Again, Becky turns the tables in a social situation by cutting through the bull and calling it like she sees it. George is trying to be all condescending, but Becky knows he isn't really an aristocrat, and she out-condescends him mercilessly. And at this point, we are totally on Team Becky, so this scene pretty much rocks.

Rebecca was a young lady of too much resolution and energy of character to permit herself much useless and unseemly sorrow for the irrevocable past; so, having devoted only the proper portion of regret to it, she wisely turned her whole attention towards the future, which was now vastly more important to her. And she surveyed her position, and its hopes, doubts, and chances.

In the first place, she was MARRIED--that was a great fact. Sir Pitt knew it. She was not so much surprised into the avowal, as induced to make it by a sudden calculation. It must have come some day: and why not now as at a later period? He who would have married her himself must at least be silent with regard to her marriage. How Miss Crawley would bear the news--was the great question. Misgivings Rebecca had; but she remembered all Miss Crawley had said; the old lady's avowed contempt for birth; her daring liberal opinions; her general romantic propensities; her almost doting attachment to her nephew, and her repeatedly expressed fondness for Rebecca herself. She is so fond of him, Rebecca thought, that she will forgive him anything: she is so used to me that I don't think she could be comfortable without me: when the eclaircissement comes there will be a scene, and hysterics, and a great quarrel, and then a great reconciliation. At all events, what use was there in delaying? the die was thrown, and now or to-morrow the issue must be the same. And so, resolved that Miss Crawley should have the news, the young person debated in her mind as to the best means of conveying it to her; and whether she should face the storm that must come, or fly and avoid it until its first fury was blown over. (15.48-49)

Why does Becky, who is a master of communication, blow this? Is it because she is forced to reveal the information not on her own terms but as a result of Sir Pitt's unexpected proposal? How could she so misread Miss Crawley's character that she leaves the house where she has been ruling the roost? There are a few moments where Becky's mistakes seem artificially planted in the text just to make the plot move forward. This seems like one of them to us. What do you think?

The night before, Mr. Clump and Dr. Squills had had a consultation (over a bottle of wine at the house of Sir Lapin Warren, whose lady was about to present him with a thirteenth blessing), regarding Miss Crawley and her case.

"What a little harpy that woman from Hampshire is, Clump," Squills remarked, "that has seized upon old Tilly Crawley. Devilish good Madeira."

"What a fool Rawdon Crawley has been," Clump replied, "to go and marry a governess! There was something about the girl, too."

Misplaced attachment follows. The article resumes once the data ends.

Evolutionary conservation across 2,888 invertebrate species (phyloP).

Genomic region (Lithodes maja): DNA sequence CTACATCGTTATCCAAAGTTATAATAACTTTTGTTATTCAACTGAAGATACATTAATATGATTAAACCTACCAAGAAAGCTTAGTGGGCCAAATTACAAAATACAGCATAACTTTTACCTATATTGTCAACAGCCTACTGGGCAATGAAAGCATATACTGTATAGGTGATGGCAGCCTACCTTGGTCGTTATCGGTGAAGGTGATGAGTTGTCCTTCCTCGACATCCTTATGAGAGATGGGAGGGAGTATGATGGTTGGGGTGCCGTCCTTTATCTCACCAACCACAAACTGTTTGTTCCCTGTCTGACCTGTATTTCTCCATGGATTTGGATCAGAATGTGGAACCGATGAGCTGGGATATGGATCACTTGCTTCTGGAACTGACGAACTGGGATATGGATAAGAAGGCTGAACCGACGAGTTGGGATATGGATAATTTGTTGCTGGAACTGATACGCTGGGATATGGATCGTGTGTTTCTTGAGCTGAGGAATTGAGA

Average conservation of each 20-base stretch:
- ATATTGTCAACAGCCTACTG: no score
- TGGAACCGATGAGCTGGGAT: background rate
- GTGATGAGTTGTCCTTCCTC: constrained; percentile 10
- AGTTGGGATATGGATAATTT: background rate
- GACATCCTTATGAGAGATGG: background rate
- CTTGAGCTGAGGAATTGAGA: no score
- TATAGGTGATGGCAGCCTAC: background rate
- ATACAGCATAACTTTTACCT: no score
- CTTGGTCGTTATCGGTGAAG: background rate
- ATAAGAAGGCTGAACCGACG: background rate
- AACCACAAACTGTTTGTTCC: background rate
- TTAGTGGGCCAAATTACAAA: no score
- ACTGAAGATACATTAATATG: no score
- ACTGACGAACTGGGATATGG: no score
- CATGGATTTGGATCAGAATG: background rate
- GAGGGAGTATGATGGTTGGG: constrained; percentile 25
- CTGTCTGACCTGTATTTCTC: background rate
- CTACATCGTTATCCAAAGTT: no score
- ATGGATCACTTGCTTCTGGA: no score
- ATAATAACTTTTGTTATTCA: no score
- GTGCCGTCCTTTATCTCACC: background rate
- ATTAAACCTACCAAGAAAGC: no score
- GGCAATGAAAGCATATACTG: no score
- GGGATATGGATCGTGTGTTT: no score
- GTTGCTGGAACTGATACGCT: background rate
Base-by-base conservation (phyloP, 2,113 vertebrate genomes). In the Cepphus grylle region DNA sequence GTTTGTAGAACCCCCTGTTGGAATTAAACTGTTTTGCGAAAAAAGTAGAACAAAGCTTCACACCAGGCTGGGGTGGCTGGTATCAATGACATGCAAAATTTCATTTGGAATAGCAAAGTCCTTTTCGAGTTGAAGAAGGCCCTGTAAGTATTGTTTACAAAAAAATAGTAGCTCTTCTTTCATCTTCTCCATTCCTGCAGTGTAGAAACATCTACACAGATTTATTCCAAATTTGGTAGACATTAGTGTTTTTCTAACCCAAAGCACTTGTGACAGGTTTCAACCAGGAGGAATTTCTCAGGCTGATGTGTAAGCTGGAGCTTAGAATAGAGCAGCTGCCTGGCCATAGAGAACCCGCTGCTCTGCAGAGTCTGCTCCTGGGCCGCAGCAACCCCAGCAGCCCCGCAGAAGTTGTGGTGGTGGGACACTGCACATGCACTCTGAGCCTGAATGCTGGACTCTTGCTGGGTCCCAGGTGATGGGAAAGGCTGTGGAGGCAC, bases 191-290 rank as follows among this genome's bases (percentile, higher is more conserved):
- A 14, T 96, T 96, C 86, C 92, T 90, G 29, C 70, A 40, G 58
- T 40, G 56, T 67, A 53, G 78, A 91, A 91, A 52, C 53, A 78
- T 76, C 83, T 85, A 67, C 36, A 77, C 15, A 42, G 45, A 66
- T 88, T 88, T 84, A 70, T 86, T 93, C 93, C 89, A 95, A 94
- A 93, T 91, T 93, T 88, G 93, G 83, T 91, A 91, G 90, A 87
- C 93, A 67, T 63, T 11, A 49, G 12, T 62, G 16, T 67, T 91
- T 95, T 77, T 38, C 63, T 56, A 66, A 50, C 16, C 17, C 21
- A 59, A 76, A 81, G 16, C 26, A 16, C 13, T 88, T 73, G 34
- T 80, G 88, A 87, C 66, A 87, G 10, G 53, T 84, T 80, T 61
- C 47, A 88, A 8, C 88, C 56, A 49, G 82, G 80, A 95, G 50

"Green eyes, fair skin, pretty figure, famous frontal development," Squills remarked. "There is something about her; and Crawley was a fool, Squills."

"A d---- fool--always was," the apothecary replied.

"Of course the old girl will fling him over," said the physician, and after a pause added, "She'll cut up well, I suppose."

"Cut up," says Clump with a grin; "I wouldn't have her cut up for two hundred a year."

"That Hampshire woman will kill her in two months, Clump, my boy, if she stops about her," Dr. Squills said. "Old woman; full feeder; nervous subject; palpitation of the heart; pressure on the brain; apoplexy; off she goes. Get her up, Clump; get her out: or I wouldn't give many weeks' purchase for your two hundred a year." And it was acting upon this hint that the worthy apothecary spoke with so much candour to Mrs. Bute Crawley. (19.30-37)

Another great exchange. Because these two doctors couldn't care less about Miss Crawley, Becky, Rawdon, or anyone else that we know in the novel, they are able to talk about their dramatic and horrendous actions in the most brutally honest, most dispassionate tone possible. Is this meant to also be indicative of how removed from their patients' emotional lives doctors are?

Mr. Dobbin went to seek John Sedley at his house of call in the City, the Tapioca Coffee-house, where, since his own offices were shut up, and fate had overtaken him, the poor broken-down old gentleman used to betake himself daily, and write letters and receive them, and tie them up into mysterious bundles, several of which he carried in the flaps of his coat. I don't know anything more dismal than that business and bustle and mystery of a ruined man: those letters from the wealthy which he shows you: those worn greasy documents promising support and offering condolence which he places wistfully before you, and on which he builds his hopes of restoration and future fortune. My beloved reader has no doubt in the course of his experience been waylaid by many such a luckless companion. He takes you into the corner; he has his bundle of papers out of his gaping coat pocket; and the tape off, and the string in his mouth, and the favourite letters selected and laid before you; and who does not know the sad eager half-crazy look which he fixes on you with his hopeless eyes? (20.9)